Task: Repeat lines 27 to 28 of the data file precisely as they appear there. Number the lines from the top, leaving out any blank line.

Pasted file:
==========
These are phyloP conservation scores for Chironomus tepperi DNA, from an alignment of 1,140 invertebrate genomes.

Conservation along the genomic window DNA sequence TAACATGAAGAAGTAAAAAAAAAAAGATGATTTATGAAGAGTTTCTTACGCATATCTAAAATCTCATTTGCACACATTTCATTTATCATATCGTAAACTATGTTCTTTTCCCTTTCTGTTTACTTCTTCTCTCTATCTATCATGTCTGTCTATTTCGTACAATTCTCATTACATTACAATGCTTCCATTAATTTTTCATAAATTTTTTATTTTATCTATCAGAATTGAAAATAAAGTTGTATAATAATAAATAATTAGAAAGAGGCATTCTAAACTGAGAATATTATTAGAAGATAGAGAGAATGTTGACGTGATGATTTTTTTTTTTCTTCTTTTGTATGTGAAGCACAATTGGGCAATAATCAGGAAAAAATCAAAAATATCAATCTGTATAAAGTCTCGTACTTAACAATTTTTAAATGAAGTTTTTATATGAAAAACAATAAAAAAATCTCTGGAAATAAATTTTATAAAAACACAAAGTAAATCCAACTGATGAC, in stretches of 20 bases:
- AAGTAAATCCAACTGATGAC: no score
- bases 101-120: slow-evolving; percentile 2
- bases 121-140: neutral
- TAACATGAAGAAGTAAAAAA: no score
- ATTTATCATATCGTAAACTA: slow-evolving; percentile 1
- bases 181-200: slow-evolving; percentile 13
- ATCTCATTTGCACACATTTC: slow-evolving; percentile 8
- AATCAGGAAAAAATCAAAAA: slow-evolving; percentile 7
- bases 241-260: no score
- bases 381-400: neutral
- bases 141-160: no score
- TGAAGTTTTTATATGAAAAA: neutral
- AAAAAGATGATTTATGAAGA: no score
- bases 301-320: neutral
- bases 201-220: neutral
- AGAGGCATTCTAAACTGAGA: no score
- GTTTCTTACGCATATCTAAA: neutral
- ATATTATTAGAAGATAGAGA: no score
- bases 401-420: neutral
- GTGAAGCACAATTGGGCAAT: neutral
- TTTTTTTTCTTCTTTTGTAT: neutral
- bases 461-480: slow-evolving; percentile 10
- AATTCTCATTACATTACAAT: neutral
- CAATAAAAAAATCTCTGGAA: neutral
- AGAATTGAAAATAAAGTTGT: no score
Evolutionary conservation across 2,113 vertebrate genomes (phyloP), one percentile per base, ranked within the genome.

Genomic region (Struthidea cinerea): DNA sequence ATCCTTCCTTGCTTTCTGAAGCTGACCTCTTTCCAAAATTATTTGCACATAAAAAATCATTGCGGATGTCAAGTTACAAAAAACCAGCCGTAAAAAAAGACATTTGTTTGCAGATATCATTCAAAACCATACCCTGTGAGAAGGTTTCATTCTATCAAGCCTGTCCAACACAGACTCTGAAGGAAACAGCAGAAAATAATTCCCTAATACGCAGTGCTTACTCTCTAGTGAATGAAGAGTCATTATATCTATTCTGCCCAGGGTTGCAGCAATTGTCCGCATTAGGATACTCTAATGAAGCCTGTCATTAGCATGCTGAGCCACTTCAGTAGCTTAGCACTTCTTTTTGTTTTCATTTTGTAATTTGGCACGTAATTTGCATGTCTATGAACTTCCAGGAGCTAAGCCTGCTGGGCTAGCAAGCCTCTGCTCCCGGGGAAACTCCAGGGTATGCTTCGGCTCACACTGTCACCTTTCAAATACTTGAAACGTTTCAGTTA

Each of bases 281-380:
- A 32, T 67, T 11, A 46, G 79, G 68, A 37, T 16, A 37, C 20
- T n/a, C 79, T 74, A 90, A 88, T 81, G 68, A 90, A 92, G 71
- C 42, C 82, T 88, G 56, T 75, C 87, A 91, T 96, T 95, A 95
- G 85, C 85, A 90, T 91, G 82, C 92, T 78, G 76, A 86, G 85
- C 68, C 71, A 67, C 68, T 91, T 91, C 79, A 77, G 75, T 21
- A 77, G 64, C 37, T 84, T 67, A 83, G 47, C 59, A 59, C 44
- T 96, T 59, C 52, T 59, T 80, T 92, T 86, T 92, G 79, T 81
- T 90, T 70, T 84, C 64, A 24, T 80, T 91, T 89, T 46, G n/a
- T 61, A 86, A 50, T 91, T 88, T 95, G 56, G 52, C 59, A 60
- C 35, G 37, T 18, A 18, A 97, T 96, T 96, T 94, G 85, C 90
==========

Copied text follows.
- AGAATTGAAAATAAAGTTGT: no score
Evolutionary conservation across 2,113 vertebrate genomes (phyloP), one percentile per base, ranked within the genome.